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Lewis : commendo

commendo commendo (conm-), āvi, ātum, 1, v. a. 1. mando, to commit to one for preservation, protection, etc., to intrust to one's charge, commit to one's care, commend to. Prop. Lit., implying a physical delivery, to deposit with, intrust to; constr. aliquem or aliquid alicui, or absol.: commendare nihil aliud est quam deponere, Dig. 50, 16, 186: Oratorem meum—sic enim inscripsi— Sabino tuo commendavi, Cic. Fam. 15, 20, 1: sacrum sacrove commendatum qui clepsit rapsitve parricida esto, id. Leg. 2, 9, 22; 2, 16, 40: nummos alicui, Dig. 16, 3, 24: corpus alicui loco, Paul. Sent. 1, 21, 4: CORPORA SARCOPHAGO, Inscr. Orell. 4370.—Poet.: semina sulcis, Sil. 15, 541.—With apud or ad and acc. (rare and post-class.): Demetrius duos filios apud Gnidium hospitem suum cum magno auri pondere commendaverat, Just. 35, 2, 1: cujus beneficio ad sororem Medeam est commendatus, Hyg. Fab. 3.

Trop.: ego me tuae commendo et committo fidei, Ter. Eun. 5, 2, 47 (cf.: bona nostra haec tibi permitto et tuae mando fide, id. And. 1, 5, 61); so, commendare se patri in clientelam et fidem, id. Eun. 5, 8, 9; 3, 5, 29: tibi ejus omnia negotia, libertos, procuratores, familiam, Cic. Fam. 1, 3, 2: vos sum testatus, vobis me ac meos commendavi, id. Dom. 57, 145: totum me tuo amori fideique, id. Att. 3, 20, 2: tibi suos testamento liberos, id. Fin. 3, 2, 9: simul atque natum sit animal, ipsum sibi conciliari et commendari ad se conservandum, id. ib. 3, 5, 16; * Cat. 15, 1; Ov. M. 6, 495: aliquem diis, Tac. A. 4, 17; cf. id. ib. 15, 23: rempublicam patribus, id. H. 1, 90; Suet. Aug. 56.—Trop.: aliquid litteris, to commit to writing, Brut. ap. Cic. Fam. 11, 10, 2: historiam immortalitati, Cic. de Or. 2, 9, 36: nomen tuum immortalitati, id. Fam. 10, 12, 5; cf.: nomen suum posteritati, Curt. 9, 3, 5: eum sempiternae gloriae, Cic. Fam. 5, 12, 6: se fugae, Auct. B. Afr. 34.

Esp., of the dying, to commend children, parents, etc., to the care of others: is, qui morti addictus esset, paucos sibi dies commendandorum suorum causā postulavisset, Cic. Off. 3, 10, 46: hi de suā salute desperantes ... parentes suos commendabant, si quos ex eo periculo fortuna servare potuisset, Caes. B. C. 2, 41: ille tibi moriens nos commendavit senex, Ter. Ad. 3, 4, 11; Prop. 4 (5), 11, 73: tibi suos testamento liberos, Cic. Fin. 3, 2, 9.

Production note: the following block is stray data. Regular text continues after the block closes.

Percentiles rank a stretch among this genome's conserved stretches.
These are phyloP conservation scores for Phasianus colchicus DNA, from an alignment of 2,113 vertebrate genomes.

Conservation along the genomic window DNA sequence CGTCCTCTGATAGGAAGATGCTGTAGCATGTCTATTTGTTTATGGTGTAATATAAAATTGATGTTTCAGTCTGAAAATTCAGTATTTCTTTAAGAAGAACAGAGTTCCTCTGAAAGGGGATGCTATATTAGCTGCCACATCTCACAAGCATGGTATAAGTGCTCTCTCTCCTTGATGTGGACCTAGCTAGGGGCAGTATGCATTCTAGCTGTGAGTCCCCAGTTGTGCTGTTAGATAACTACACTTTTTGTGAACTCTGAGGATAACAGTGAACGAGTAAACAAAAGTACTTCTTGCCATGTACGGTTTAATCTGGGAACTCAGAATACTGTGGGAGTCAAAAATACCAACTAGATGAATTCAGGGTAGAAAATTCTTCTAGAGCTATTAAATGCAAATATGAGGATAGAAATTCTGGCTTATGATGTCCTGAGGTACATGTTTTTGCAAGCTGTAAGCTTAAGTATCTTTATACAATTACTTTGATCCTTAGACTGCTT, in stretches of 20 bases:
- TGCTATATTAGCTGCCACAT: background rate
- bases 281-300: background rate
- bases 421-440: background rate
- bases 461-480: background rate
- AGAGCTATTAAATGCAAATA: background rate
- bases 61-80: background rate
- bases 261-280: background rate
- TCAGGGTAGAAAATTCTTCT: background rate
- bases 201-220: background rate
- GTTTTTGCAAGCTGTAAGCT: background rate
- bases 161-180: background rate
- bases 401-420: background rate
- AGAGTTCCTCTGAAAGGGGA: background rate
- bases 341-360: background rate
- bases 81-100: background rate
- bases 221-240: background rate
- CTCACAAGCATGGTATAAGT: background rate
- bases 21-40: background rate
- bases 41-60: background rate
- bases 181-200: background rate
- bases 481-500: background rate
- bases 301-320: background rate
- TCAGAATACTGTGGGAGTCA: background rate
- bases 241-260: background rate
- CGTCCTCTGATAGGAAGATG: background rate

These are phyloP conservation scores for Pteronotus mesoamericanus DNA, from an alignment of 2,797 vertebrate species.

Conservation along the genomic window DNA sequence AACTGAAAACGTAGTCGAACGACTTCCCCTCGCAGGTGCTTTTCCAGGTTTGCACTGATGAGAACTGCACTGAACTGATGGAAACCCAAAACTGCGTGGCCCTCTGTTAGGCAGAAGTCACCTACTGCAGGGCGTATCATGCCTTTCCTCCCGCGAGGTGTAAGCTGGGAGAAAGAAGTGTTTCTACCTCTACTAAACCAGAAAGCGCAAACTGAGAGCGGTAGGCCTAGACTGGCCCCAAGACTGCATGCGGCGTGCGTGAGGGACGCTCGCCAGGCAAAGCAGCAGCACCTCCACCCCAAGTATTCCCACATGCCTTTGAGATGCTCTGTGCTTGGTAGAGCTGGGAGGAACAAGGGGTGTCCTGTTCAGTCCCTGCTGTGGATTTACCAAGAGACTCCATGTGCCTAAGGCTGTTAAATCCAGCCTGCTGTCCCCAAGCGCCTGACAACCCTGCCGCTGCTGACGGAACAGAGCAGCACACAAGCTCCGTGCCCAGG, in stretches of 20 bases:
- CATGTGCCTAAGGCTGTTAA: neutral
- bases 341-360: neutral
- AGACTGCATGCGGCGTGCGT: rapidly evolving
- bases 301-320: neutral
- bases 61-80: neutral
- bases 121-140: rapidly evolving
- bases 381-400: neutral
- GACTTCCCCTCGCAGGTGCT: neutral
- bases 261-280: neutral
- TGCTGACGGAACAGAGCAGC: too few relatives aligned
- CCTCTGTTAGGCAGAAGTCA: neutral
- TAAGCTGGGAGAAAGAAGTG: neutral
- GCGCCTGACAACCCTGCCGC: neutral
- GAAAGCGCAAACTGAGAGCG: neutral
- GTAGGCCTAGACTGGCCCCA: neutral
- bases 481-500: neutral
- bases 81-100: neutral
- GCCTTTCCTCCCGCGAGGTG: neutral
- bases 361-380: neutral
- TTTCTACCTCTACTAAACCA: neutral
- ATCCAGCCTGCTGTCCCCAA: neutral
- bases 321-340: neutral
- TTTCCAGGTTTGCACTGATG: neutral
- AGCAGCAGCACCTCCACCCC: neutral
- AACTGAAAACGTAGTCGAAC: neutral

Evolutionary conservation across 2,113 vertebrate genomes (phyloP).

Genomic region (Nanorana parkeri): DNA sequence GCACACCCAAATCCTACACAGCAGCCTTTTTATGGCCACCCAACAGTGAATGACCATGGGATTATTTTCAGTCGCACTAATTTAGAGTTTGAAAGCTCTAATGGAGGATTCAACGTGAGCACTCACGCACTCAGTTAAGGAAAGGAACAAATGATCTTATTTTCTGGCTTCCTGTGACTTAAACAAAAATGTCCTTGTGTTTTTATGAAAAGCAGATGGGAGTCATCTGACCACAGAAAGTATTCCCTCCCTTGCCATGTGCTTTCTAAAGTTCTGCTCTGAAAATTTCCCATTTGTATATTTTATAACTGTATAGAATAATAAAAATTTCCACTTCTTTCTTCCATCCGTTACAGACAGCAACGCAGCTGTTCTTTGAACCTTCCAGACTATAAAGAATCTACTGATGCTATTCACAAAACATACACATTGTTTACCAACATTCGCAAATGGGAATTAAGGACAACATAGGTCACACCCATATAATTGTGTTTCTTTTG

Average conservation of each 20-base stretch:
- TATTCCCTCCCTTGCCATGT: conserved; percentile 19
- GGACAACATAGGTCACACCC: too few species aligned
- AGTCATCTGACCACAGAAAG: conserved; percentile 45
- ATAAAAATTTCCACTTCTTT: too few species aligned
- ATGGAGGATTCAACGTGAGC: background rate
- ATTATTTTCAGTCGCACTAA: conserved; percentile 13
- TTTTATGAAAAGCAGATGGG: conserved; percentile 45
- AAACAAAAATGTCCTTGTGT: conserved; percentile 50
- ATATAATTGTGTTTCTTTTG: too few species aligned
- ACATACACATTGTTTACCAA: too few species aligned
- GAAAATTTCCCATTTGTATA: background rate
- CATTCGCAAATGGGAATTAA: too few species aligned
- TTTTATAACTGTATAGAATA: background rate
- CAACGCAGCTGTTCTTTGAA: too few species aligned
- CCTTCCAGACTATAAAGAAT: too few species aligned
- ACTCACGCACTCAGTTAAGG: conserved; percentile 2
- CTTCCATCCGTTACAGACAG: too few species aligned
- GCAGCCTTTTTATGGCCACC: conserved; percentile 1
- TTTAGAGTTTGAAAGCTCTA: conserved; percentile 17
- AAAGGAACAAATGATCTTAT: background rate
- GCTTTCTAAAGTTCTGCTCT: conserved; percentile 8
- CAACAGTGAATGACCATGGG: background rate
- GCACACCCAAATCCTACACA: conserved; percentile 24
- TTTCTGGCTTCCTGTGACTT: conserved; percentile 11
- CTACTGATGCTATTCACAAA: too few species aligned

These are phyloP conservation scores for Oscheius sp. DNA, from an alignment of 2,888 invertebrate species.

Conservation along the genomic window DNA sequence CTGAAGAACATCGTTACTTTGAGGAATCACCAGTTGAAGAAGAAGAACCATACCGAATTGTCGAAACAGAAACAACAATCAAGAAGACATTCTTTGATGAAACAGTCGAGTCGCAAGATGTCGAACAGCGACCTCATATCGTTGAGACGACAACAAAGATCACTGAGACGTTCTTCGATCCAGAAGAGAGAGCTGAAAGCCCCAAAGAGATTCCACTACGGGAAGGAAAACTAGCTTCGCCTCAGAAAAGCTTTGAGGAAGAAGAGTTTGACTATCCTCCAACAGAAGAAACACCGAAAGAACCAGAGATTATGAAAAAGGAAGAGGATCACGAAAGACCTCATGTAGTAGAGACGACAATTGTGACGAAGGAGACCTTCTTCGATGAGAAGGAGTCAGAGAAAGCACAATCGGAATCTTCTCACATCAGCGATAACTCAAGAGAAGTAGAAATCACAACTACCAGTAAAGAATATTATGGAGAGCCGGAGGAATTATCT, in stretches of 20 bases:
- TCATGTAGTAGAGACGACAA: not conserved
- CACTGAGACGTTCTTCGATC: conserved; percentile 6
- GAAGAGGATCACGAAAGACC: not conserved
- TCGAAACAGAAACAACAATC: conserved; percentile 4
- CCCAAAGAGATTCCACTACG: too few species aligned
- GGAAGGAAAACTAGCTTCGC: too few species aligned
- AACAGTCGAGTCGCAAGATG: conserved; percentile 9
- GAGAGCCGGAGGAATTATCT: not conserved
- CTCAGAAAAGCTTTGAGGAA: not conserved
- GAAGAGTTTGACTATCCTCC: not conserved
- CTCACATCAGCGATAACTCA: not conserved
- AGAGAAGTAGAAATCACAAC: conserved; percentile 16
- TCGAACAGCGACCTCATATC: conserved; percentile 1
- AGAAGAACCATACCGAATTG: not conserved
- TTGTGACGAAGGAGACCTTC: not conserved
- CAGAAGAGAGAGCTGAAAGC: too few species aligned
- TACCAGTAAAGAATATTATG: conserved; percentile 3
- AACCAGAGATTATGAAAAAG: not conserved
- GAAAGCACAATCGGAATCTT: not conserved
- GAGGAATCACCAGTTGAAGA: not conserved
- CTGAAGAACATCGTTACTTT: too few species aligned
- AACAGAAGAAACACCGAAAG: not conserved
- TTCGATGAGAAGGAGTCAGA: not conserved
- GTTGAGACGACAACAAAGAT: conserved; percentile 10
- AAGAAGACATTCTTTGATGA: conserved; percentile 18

In gen., to commend or recommend, i. e. to procure favor for, to make agreeable, to set off with advantage, to grace (class.): principes undique convenire et se civitatesque suas Caesari commendare coeperunt, Caes. B. G. 3, 27 fin.; Auct. B. G. 8, 50: P. Rutilii adulescentiam ad opinionem et conscientiae et juris scientiae P. Mucii commendavit domus, Cic. Off. 2, 13, 47: (vox) quae una maxime eloquentiam vel commendat vel sustinet, id. de Or. 1, 59, 252; cf.: nullā re unā magis oratorem commendari quam verborum splendore et copiā, id. Brut. 59, 216; id. Att. 13, 19, 2; Quint. 6, 1, 21: adfectus nemo historicorum commendavit magis, id. 10, 1, 101: quod me Lucanae commendet amicae, Hor. Ep. 1, 15, 21: marmora commendantur maculis aut coloribus, Plin. 36, 6, 8, § 49: compluresque tribuni militum ad Caesarem veniunt seque ei commendant, Caes. B. C. 1, 74: hoc idcirco commemoratum a te puto, uti te infimo ordini commendares, Cic. Phil. 2, 2, 3: se civibus impiis, id. ib. 5, 1, 3: cum se numeris commendat et arte, Hor. Ep. 2, 1, 261: se tonsā cute, id. ib. 1, 18, 7: his factis abunde se posteritati commendasset, Val. Max. 5, 1, ext. 2.—Hence, commendātus, a, um, P. a. Commended, recommended to: quae res gloriosior? quae commendatior erit memoriae hominum sempiternae? Cic. Phil. 2, 13, 32; id. Balb. 18, 43: ceteris rebus habeas eos a me commendatissimos, id. Fam. 12, 26, 2; 2, 8, 3; 13, 10, 2; 13, 64, 1.

Agreeable, approved, distinguished, valued: vultus commendatior, Petr. 110, 5: calami, Plin. 16, 36, 65, § 161: fama commendatior, id. 25, 10, 81, § 130.